Almost every parent I know uses some version of the Dessert Deal: No Dinner…No Dessert.
And I get it: The Dessert Deal works. Reluctant kids will almost always eat a few more bites of broccoli to earn their brownie.
At the risk of alienating every parent out there, let me tell you why you should dump the Dessert Deal.
- The Dessert Deal teaches ALL of the wrong lessons and NONE of the right lessons.
- The Dessert Deal can only intensify—never resolve— the food fight.
- All you have to do is change what you serve for dessert and your problems will all go away.
Are you willing to trade the possiblity of a long-term love of veggies for the short-term gain of a few more bites of broccoli today?
No parent ever entered into the Dessert Deal thinking, “Yeah, I want to teach my kids to hate vegetables.” But there’s a ton of research out there showing that kids who are “forced” to eat their veggies to get to their dessert end up thinking that veggies suck and that dessert is the bomb.
Read The Happy Bite.
5 Unintended Lessons the Dessert Deal Teaches
- Dinner is the “punishment,” and dessert is the “reward.”
- I can control what you eat because I control the “big guns.”
- It’s normal to eat dessert when you’re full.
- Veggies somehow innoculate you against the sugar in dessert. Otherwise you wouldn’t have to eat the veggies first.
- When there is no dessert, there’s no reason to eat your dinner (or at least no reason to eat your veggies).
For more reasons why you shouldn’t make your kids earn dessert read Wheelin’ & Dealin’: Why You Shouldn’t Trade Peas for Pie; 10 Ways Kids Learn to Hate Veggies; 10 Ways Kids Learn to Love Veggies.
Trust and cooperation (not coercion) are the building blocks for teaching healthy eating habits.
The Dessert Deal may seem like it’s working, but that means it’s only pushed the control struggle underground.
Reduce your kids’ power and you might find that they are expressing their need for control in other arenas…like not wanting to try new foods.
Sometimes, the Dessert Deal creates more headaches than it solves by teaching kids the fine art of negotiation. “How many bites do I have to eat? Four? How about two?” Read Raising Lawyers.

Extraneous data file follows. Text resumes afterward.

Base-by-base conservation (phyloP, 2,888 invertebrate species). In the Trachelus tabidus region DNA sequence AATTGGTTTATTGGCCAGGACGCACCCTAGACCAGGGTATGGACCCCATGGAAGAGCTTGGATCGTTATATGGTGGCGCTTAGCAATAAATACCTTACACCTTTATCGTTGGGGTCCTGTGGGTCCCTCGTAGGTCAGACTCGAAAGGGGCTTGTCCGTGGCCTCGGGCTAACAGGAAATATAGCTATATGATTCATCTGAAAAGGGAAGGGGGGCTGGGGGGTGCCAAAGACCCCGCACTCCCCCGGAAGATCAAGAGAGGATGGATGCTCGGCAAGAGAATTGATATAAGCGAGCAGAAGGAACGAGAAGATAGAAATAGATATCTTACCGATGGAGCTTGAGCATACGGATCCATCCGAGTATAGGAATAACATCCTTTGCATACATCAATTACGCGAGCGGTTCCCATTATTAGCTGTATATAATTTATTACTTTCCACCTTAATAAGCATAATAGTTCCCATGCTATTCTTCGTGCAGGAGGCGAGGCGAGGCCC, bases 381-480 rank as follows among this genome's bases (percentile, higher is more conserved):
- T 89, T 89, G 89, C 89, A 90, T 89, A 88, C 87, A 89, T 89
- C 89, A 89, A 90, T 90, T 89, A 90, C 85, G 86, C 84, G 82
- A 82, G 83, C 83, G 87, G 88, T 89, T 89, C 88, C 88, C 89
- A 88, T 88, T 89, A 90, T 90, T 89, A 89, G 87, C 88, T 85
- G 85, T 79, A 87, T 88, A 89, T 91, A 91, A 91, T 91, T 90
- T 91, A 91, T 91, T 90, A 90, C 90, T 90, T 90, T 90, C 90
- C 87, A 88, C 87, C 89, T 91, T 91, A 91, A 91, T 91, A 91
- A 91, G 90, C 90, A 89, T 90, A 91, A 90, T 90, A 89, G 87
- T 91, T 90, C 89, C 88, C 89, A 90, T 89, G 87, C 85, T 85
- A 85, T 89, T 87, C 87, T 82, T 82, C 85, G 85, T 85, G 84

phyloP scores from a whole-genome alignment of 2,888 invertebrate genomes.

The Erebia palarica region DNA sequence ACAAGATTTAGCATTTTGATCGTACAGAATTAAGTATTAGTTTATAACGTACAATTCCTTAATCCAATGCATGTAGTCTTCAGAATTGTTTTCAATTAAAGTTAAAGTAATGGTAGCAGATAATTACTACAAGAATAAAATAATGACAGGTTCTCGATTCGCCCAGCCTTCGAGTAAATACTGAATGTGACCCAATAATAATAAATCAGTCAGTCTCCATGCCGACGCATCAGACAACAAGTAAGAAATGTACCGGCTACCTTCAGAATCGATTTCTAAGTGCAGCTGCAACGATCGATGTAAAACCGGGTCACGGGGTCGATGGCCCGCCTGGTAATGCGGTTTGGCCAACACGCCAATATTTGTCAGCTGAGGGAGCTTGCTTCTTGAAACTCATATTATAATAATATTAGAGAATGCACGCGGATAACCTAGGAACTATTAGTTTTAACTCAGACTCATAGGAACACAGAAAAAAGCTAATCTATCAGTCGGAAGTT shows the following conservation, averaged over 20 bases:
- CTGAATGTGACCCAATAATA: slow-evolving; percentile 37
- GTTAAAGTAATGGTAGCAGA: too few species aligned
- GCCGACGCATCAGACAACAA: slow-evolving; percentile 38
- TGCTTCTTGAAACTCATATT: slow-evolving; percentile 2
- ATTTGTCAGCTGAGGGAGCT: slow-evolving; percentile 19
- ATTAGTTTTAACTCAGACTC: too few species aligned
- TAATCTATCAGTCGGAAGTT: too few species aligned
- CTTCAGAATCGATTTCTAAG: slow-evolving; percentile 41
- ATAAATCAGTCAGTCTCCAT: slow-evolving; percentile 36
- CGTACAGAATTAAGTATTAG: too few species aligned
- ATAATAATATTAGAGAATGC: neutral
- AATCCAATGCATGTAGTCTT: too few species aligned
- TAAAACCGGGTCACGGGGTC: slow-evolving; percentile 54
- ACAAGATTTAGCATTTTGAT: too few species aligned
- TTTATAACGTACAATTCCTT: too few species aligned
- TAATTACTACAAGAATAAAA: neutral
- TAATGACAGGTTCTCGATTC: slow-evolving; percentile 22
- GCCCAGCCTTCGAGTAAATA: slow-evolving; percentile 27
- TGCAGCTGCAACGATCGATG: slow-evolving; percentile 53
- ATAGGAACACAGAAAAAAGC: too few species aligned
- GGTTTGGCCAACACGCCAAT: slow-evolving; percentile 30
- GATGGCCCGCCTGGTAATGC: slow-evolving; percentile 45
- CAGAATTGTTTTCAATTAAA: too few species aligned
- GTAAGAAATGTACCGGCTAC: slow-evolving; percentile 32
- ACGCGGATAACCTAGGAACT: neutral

Let your kids fill up on dessert!
Imagine your child doesn’t want to eat whatever you’ve served for dinner. Instead of offering an alternative, you say, “OK, you can just wait for dessert.”
No fight. No power struggle. Dinner is pleasant! This can happen if you serve:
- Plain yogurt
- Baked Fruit such as apples or peaches
- Blueberry and Orange Yogurt Parfait
I can hear the complaints now: If I did this my child would never eat dinner. She’d always wait for dessert.
To this I say: Who cares?
- If you serve healthy food for dinner and healthy food for dessert, it won’t matter which your child eats.
- Making dinner pleasant for both you and your child will—all by itself—encourage your child to eat better…in time.
Read Dishing Up Dessert
However, if having your child hold out for dessert (even a healthy dessert) would really bother you then make sure dessert is NOT a preferred food. Go with a few items that your child likes but does NOT love.
This is the same idea behind using a backup. Read How Cottage Cheese Changed My Life.
Give your child control over when she eats her treats.
Remember, It Doesn’t Matter WHEN Your Kids Eat Their Crap (And if it does, then your kids are eating too much crap. Scale back the portion size.)
Finally, when you do serve a treat dessert, let everyone eat it—no matter what.
It’s the only surefire way to neutralize dessert.
I discuss all these ideas in It’s Not About the Broccoli.
~Changing the conversation from nutrition to habits.~